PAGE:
Q

Neighboring wireless LANs

Can an office in the same building connect to my wireless LAN if they also have a wireless LAN and are within broadcast range? Stations on a neighboring wireless LAN can accidentally connect to your wireless LAN unless you take appropriate countermeasures, such as unique SSIDs, shared key authentication, and enabling WEP with different keys. But I'm guessing your question is really the inverse: how can you let a neighboring WLAN send...

traffic to your WLAN?

Depending upon what kind of wireless LAN access point you both use, you may be able to configure one AP in repeater mode and the other AP in root mode. The AP in repeater mode acts like a client station to the root AP, relaying traffic to/from stations on the neighboring WLAN. According to the CWNA Study Guide, this configuration isn't very attractive because the footprints of the two APs must overlap considerably (for them to reach each other) and the repeater AP is doing double-duty, which reduces overall performance for that WLAN. Companies that have multiple APs usually enable inter-WLAN traffic by bridging traffic onto a common Ethernet linking root APs instead. In that case, you'd want the APs to have the same SSIDs and WEP keys so that stations can roam freely between them.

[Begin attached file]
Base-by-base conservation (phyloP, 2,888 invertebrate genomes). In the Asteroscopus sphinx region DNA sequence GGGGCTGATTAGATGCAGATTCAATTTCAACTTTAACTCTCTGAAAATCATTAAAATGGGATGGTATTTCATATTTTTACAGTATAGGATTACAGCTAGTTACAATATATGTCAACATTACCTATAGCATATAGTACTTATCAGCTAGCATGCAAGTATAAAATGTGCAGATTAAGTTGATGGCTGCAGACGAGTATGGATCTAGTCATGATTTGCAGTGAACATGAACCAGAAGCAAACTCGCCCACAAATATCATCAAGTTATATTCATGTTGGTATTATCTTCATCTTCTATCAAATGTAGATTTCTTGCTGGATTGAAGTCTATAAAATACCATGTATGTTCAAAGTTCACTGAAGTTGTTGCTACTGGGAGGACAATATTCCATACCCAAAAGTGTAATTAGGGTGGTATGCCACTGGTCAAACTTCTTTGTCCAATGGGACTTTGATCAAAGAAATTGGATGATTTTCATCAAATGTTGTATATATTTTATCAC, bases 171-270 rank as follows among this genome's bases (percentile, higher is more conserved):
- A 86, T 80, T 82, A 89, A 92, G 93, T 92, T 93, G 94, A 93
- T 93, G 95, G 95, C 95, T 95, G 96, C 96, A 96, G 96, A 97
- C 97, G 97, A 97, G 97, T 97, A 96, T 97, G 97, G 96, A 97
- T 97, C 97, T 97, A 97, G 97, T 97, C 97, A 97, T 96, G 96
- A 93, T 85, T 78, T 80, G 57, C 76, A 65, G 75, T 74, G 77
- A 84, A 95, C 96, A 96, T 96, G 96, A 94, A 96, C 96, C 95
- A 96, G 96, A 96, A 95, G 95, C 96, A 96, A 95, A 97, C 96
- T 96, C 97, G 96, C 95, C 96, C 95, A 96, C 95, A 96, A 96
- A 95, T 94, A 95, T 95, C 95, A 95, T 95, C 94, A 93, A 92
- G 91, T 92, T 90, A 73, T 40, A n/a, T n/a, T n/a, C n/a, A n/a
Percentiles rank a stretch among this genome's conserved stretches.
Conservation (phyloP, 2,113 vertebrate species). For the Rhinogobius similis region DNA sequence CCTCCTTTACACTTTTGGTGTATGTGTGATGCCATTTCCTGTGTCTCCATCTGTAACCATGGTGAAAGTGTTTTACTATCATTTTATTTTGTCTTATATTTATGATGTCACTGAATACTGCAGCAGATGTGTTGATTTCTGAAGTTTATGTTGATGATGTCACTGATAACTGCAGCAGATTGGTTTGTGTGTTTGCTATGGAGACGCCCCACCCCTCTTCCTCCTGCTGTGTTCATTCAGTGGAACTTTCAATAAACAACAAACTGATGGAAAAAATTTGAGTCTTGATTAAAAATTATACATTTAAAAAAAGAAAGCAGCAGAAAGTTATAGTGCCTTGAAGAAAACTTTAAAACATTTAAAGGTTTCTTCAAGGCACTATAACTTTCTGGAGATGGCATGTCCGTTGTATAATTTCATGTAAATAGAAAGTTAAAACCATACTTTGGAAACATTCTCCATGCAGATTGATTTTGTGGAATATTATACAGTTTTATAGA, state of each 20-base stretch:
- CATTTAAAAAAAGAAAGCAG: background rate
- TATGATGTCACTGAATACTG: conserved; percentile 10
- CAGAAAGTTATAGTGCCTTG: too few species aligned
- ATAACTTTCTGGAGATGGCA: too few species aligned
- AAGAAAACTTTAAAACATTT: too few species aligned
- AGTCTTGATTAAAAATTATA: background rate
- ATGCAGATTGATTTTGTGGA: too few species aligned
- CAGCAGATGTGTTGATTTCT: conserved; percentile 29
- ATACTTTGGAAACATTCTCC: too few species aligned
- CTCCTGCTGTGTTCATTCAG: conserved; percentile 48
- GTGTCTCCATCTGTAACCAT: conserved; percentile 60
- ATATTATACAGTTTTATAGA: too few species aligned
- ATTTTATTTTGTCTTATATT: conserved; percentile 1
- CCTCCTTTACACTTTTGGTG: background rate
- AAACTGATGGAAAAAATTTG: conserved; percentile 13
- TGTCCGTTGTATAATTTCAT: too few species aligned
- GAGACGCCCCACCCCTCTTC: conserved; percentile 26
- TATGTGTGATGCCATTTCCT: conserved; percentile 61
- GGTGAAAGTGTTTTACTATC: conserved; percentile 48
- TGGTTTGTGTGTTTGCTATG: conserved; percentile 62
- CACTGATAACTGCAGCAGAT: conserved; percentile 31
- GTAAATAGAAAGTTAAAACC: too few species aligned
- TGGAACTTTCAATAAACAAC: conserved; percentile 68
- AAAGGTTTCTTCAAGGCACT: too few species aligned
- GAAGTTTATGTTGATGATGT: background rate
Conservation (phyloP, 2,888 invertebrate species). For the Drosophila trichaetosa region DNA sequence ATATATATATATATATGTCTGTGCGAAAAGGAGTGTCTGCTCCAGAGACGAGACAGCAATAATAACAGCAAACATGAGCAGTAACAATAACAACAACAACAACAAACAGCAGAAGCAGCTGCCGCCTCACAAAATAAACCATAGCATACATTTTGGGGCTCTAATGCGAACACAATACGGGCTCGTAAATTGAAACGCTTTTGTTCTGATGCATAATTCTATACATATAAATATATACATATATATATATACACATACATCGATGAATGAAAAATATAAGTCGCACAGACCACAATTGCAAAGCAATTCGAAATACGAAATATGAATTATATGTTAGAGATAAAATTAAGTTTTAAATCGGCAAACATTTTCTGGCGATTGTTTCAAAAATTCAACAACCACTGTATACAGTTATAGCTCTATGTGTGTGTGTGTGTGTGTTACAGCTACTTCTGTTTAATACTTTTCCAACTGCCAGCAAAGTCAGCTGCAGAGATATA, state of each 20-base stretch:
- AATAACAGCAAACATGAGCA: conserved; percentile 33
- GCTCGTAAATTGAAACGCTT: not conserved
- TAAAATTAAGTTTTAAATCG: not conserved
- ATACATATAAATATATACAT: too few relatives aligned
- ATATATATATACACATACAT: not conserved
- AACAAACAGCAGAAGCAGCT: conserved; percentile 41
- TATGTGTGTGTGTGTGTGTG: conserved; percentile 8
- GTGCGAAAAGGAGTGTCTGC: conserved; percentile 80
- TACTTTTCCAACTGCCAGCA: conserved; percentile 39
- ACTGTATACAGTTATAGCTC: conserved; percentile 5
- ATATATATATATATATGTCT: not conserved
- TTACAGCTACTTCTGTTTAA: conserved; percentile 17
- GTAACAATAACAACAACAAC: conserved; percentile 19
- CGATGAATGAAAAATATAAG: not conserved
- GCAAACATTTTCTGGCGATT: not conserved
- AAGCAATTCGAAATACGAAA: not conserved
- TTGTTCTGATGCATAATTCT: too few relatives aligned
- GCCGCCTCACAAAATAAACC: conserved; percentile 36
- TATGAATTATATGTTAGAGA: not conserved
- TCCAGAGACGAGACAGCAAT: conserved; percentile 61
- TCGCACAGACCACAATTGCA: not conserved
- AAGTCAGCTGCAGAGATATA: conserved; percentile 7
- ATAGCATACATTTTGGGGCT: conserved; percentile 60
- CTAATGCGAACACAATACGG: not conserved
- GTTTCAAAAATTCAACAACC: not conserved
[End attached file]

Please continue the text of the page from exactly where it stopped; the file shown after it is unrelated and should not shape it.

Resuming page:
This was first published in June 2003

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